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Lenoir-Rhyne celebrates the legacy of Larry Hall
Lenoir-Rhyne celebrates the legacy of Larry Hall

Larry Hall, Ph.D., was honored by President Fred Whitt and members of the LRU community during a farewell ceremony held in the Cromer Center on Monday, January 29.

Hall announced his resignation last December after serving as the University's provost since 2008. He will begin a new position as vice president for academic programs for the Appalachian College Association (ACA) beginning February 1. The ACA is an association dedicated to serving small, student-centered, private liberal arts institutions in the Central Appalachian Region, a mission Hall holds close to his heart.

"I have a passion for supporting these types of schools, these schools that are so important to the region like Lenoir-Rhyne," Hall said. "I grew up in the hills of Virginia and was the first to graduate from a four-year university on both my mother's and father's side of the family. Every student should have the opportunity to be provided with the kind of nurturing and care needed to be successful and to get more out of their lives."

During the ceremony, Whitt expressed his gratitude toward Hall for his ten and a half years of service to Lenoir-Rhyne. He also commended him for some of his most notable accomplishments including, leading the University through two strategic plans, and through the institution's transition from college to university status. Hall was also responsible for guiding the development of 30 new academic programs of study.

"The University is where it is today and is in a much better place because of Larry's leadership over the last ten and a half years," Whitt said. "We are excited for him and wish him well in his new position, but we are sad to see him leave Lenoir-Rhyne."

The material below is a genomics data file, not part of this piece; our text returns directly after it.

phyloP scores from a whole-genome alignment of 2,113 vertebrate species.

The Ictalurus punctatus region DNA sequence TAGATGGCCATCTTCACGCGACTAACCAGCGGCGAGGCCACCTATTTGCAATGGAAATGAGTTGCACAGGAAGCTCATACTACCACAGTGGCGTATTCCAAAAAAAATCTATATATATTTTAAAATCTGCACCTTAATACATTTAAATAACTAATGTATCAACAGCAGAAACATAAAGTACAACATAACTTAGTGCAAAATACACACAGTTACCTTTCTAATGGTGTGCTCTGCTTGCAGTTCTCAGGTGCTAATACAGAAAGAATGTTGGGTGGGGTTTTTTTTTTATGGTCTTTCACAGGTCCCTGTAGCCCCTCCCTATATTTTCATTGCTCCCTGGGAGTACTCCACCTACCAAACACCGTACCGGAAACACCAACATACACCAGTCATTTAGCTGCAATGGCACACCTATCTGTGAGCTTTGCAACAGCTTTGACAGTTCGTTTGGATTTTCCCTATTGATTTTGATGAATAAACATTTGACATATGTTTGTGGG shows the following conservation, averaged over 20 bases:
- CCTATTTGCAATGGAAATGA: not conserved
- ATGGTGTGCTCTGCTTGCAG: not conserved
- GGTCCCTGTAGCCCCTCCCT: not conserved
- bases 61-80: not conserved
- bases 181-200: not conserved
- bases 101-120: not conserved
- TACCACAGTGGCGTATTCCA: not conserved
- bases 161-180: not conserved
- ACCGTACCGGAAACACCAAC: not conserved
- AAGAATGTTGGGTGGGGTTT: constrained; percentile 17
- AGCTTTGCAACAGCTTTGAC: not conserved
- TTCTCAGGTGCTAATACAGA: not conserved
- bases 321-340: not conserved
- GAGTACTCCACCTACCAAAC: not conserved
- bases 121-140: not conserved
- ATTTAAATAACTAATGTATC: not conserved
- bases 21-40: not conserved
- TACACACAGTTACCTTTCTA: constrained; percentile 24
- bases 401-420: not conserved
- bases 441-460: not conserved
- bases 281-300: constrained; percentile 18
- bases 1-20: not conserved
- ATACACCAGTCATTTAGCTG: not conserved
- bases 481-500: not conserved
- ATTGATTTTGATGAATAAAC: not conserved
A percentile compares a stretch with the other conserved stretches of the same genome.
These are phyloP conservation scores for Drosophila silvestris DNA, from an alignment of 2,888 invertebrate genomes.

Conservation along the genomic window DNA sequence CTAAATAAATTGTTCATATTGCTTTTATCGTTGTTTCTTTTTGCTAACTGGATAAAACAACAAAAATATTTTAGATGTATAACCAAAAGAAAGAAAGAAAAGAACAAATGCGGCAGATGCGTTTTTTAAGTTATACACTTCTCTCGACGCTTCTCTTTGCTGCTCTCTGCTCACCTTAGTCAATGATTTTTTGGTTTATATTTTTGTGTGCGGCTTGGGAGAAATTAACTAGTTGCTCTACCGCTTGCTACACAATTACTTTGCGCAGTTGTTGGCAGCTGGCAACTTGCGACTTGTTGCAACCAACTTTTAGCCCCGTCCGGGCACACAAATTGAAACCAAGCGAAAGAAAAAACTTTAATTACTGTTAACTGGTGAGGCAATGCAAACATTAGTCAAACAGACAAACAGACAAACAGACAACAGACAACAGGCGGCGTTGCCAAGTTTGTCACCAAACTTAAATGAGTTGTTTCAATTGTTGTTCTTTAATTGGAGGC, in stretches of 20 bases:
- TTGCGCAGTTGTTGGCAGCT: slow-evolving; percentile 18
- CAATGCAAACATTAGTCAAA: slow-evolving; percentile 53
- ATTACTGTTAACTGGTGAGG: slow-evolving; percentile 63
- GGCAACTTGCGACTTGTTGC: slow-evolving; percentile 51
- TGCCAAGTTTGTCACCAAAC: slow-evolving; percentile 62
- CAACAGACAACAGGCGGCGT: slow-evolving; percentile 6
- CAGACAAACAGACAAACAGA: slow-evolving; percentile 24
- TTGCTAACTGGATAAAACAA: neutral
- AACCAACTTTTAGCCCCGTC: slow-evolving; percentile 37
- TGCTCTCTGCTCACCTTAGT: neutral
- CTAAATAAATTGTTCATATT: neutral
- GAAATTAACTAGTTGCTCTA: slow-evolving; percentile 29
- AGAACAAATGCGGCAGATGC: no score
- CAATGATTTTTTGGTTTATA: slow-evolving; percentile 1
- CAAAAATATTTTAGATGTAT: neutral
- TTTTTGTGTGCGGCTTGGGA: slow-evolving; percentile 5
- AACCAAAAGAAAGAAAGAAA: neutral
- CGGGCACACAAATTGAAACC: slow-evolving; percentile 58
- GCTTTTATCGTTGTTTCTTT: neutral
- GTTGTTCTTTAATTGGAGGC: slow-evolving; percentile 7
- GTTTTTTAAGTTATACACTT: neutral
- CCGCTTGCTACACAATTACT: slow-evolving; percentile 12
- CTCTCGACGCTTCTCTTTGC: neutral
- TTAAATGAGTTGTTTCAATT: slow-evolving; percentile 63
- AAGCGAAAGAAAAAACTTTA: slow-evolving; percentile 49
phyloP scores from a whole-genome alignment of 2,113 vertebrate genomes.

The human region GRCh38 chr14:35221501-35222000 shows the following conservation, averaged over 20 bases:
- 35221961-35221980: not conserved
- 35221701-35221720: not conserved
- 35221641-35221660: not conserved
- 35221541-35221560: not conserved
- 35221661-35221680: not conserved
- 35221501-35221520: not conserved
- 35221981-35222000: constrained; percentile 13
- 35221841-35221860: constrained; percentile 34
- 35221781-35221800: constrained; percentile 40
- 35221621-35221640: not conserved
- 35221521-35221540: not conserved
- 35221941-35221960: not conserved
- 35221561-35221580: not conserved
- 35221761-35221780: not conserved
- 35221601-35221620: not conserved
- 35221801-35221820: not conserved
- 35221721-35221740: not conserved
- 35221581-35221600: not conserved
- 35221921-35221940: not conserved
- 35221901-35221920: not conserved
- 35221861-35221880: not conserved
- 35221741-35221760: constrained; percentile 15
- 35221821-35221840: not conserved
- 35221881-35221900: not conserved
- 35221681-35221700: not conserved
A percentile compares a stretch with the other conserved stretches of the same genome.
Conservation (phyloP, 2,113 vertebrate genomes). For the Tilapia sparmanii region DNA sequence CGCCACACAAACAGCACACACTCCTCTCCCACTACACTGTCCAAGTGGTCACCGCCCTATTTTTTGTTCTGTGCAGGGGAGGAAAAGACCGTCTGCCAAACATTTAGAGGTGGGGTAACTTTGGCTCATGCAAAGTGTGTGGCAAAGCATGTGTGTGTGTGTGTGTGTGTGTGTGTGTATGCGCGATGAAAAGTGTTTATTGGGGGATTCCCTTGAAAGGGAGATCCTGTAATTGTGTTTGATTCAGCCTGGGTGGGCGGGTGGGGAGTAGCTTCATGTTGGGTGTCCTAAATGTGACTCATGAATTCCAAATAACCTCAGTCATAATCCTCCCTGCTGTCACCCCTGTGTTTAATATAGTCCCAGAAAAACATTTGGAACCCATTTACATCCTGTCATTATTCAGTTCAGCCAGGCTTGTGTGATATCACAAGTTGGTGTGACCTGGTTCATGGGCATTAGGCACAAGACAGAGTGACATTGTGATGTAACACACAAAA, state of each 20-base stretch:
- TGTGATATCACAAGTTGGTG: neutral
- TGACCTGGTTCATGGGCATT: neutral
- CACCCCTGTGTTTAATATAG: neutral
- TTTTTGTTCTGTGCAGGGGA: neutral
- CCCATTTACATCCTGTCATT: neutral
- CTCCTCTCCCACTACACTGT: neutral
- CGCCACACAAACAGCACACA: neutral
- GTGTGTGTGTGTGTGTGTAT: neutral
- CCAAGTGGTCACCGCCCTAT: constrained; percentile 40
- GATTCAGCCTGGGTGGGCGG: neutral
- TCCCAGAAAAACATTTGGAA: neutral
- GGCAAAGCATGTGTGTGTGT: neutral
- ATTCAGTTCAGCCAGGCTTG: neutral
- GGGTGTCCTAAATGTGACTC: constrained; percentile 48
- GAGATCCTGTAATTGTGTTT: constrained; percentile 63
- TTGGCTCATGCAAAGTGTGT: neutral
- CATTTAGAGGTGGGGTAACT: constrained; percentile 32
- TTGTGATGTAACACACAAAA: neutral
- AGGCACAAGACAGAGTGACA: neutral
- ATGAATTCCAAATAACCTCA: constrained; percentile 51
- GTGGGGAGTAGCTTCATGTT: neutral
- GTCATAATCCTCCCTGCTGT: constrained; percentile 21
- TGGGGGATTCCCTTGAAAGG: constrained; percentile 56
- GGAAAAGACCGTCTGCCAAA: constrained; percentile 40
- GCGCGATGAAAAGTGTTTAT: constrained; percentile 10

Katie Fisher, Assistant Provost and Dean of Student Life also expressed her gratitude toward Hall saying, "It has been a privilege and an honor to work with someone so dedicated to this University."

Dr. Hall joined the staff at LR in 2007, and served as executive vice president of academic affairs and dean of the college for a year before being named provost.

"I will always treasure my time as provost at Lenoir-Rhyne, and I am very proud of the successes achieved over the past decade," Hall said. "I am especially proud of the individuals with whom I have worked to make our University a better place. Lenoir-Rhyne's future is even brighter, and I am thankful for the opportunity to contribute to its growth as one of our region's top universities."

Hall was presented with a handmade chair from the mountains of N.C. as a departing gift from the community as well as a gift card for his use.